Oh shit, rope? Where in the frak do you get rope on last minute's notice? I had an idea, a hope really, but not much more than that. Maybe the local five and dime store? You know, the one that has off-brands of everything, sends faxes, has copies for five cents and is somehow also a pharmacy and notary? That one?
I had no other options so I ran the four blocks to see if our local everything store indeed had everything. It killed me to pay these guys to literally sit around as I did this, but there was no other choice.
The trip there took about eight minutes. I ran in, breathless: "Do you have rope?"
Amazingly, they did! It was in the back of the store near cookware, a rack of discount sponges and the copy machine. I picked up two bags of it, yes the rope came in bags, and ran back.
As I returned I listened to Harvey conclude a lecture to Ray about how screwed up it is to be a mover. "There's no future in it," he said, "and all you end up with is a messed up back. No future."
I didn't want to interrupt but since I did have the rope I thought I should. Harvey shrugged and walked me back to the truck. Once there he asked if I had a knife. (Somehow I thought one of these guys would.)
Aha, I did! In fact in the tool chest--thankfully packed near the tailgate of the truck--was my old trusty lock blade, purchased in Thailand in 1999.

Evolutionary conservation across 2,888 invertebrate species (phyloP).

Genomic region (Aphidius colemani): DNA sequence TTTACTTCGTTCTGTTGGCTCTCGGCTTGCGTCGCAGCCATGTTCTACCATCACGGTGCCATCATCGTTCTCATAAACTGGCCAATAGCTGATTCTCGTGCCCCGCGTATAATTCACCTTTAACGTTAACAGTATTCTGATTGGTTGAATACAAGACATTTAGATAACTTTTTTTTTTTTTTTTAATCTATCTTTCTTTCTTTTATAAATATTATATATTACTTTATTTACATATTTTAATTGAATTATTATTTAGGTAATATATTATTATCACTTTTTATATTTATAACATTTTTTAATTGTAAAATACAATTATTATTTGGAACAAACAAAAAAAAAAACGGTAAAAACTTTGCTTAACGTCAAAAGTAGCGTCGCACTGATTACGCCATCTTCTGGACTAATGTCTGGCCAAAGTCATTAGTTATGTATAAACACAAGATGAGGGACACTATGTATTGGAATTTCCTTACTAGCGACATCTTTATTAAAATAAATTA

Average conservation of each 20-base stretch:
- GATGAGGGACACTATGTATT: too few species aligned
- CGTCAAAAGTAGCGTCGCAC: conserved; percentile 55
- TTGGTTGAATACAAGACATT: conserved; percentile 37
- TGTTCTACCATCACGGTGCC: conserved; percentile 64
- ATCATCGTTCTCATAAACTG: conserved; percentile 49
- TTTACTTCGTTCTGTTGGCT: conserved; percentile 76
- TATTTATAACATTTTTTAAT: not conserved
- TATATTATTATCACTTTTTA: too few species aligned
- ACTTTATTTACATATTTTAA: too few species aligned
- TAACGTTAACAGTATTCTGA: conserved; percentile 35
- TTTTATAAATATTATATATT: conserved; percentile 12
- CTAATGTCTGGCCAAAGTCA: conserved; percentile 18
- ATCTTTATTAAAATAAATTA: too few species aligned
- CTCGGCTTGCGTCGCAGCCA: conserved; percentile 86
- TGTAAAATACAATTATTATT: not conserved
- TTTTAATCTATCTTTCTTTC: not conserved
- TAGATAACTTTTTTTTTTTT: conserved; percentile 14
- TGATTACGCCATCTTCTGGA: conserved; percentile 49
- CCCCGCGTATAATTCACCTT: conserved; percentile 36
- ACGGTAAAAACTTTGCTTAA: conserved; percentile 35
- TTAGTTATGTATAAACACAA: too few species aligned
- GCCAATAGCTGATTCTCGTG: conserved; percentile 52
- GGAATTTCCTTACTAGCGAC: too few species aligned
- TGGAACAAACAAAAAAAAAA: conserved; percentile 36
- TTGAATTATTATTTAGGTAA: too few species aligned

Sounded good to him. He took the knife opened the blade, locked it of course, and then tried to cut a length of rope. Tried is the operative word here, because my knife couldn't actually cut jack shit. I mean it couldn't even have cut butter. It was so dull and crappy, why did I hang onto it for 11 years? These are the sort of questions moving makes you ask yourself, over and over.
Suddenly Harvey had an inspiration, a smoker's inspiration. He grabbed his lighter, lit it, and placed the flame under the synthetic rope. In a few moments the braids became twisty, melty and then ultimately were snapped. Voila! In turned out he only needed about ten feet of rope. Now, though, I was the proud owner of about forty feet. I guess I would save the rest, for god knows what.
As Harvey tied everything down Phil went over the cost of the move with me. At $115 an hour I would have to pay them $350, factoring in their time to get here (only movers get paid before they start a job) and all the rest. I thought this was pretty high, considering that two of these guys, including him, were an hour late. I said I needed to call Sal. This was greeted with dismay by all of them, especially Harvey, who had just returned from the truck.